Studies of natural hybridization have suggested that it may be a creative stimulus for adaptive evolution and speciation. An important step in this process is the establishment of fit recombinant genotypes that are buffered from subsequent recombination with unlike genotypes. We used molecular markers and a two-generation sampling strategy to infer the extent of recombination in a Louisiana iris hybrid zone consisting predominantly of Iris fulva– type floral phenotypes. Genotypic diversity was fairly high, indicating that sexual reproduction is frequent relative to clonal reproduction. However, we observed strong spatial genetic structure even after controlling for clonality, which implies a low level of pollen and seed dispersal. We therefore used cluster analysis to explore the hypothesis that the fulva-type hybrids are an admixture of groups between which there has been limited recombination. Our results indicate that several such groups are present in the population and are strongly localized spatially. This spatial pattern is not attributable strictly to a lack of mating opportunities between dissimilar genotypes for two reasons: (1) relatedness of flowering pairs was uncorrelated with the degree of overlap in flowering, and (2) paternity analysis shows that pollen movement among the outcross fraction occurred over large distances, with roughly half of all paternity attributed to pollen flow from outside the population. We also found evidence of strong inbreeding depression, indicated by contrasting estimates of the rate of self-fertilization and the average inbreeding coefficient of fulva-type hybrids. We conclude that groups of similar hybrid genotypes can be buffered from recombination at small spatial scales relative to pollen flow, and selection against certain recombinant genotypes may be as important as or more important than clonal reproduction and inbreeding.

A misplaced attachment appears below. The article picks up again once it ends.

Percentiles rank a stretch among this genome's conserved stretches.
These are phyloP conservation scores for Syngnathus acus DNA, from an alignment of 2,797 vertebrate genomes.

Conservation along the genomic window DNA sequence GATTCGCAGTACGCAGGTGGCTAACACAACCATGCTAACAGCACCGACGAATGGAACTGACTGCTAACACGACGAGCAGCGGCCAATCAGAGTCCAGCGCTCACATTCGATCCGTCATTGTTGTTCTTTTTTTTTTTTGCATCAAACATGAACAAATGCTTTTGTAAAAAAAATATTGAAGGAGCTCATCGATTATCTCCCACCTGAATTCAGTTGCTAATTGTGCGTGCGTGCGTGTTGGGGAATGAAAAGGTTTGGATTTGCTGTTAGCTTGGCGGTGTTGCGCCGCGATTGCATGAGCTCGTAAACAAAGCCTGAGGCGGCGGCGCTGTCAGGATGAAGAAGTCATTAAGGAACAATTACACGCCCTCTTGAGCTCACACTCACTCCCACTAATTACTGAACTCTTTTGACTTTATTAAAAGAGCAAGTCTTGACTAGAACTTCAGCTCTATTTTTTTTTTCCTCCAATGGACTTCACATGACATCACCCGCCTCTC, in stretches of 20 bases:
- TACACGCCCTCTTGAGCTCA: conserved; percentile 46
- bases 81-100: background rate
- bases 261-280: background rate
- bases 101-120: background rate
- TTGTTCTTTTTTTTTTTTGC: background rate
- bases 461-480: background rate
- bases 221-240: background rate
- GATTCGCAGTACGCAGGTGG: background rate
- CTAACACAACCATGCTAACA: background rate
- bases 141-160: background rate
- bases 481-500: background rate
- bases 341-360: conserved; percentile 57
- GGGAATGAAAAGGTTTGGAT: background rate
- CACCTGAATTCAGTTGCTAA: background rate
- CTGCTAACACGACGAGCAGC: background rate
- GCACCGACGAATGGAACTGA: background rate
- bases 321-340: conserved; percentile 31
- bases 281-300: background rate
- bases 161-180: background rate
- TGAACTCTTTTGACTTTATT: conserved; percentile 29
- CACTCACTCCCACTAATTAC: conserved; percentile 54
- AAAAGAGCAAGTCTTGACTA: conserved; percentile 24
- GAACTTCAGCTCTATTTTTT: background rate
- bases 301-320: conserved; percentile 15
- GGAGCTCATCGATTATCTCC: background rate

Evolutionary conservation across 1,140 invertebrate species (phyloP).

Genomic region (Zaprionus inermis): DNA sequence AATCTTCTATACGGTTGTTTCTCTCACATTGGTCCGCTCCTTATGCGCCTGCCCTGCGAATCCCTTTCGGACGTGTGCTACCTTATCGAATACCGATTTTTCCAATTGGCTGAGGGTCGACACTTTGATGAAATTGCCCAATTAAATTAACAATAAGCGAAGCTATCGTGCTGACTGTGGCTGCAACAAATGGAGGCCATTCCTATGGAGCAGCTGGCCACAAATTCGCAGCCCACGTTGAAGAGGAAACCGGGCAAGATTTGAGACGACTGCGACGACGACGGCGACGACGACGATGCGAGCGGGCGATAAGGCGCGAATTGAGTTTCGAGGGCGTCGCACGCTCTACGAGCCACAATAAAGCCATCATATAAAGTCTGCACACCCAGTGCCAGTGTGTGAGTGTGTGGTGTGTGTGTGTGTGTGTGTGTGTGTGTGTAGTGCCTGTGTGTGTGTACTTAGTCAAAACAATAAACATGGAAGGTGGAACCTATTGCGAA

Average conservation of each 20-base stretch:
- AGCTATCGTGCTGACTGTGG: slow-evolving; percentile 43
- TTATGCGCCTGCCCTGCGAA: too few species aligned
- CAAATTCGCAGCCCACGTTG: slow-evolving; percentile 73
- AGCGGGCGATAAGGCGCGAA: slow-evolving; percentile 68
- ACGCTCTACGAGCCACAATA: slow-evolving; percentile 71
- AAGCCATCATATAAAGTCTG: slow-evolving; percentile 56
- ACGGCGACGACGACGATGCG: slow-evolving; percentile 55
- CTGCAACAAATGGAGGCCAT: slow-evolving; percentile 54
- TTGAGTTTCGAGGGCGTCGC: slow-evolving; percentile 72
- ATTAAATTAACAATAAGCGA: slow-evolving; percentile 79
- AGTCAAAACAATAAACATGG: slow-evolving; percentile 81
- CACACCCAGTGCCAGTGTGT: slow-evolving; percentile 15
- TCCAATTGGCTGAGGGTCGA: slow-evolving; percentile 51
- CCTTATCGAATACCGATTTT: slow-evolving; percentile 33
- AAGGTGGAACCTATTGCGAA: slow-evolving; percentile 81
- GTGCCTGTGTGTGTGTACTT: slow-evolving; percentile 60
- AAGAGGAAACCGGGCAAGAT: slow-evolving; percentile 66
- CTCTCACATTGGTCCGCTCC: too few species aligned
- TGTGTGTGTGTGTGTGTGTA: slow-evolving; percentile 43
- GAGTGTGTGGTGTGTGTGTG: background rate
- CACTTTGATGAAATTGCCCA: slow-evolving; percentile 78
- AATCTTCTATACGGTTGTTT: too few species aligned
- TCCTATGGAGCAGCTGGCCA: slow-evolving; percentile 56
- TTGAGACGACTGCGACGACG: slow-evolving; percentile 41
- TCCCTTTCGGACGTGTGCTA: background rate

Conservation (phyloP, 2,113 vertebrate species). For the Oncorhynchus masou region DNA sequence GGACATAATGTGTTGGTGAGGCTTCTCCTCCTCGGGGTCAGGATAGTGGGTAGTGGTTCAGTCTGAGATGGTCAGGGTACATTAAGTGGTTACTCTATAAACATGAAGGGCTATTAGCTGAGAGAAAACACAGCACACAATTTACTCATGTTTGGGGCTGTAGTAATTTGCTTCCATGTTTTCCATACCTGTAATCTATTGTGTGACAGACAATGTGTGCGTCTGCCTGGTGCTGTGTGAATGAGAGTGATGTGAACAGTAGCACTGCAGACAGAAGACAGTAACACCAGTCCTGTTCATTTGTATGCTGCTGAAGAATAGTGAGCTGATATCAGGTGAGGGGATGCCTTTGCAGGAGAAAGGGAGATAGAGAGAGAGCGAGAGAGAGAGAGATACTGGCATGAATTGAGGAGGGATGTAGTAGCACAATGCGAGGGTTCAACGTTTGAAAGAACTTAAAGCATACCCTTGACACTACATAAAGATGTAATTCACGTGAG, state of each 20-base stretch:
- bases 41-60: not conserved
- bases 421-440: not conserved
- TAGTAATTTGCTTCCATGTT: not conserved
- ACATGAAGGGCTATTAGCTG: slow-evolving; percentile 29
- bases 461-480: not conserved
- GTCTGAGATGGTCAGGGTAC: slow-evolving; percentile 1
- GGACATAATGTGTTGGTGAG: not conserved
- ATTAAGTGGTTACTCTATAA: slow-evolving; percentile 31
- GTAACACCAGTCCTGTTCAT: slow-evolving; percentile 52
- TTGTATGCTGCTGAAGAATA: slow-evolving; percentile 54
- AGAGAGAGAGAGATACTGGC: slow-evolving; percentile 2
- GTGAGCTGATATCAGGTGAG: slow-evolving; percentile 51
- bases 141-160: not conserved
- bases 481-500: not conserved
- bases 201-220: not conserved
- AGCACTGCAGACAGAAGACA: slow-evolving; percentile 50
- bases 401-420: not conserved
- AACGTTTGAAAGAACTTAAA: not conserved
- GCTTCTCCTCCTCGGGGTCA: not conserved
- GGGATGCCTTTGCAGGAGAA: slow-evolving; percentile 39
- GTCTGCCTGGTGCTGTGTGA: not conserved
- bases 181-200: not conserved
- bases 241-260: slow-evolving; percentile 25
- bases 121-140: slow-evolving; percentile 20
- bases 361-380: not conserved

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Vol. 58 • No. 12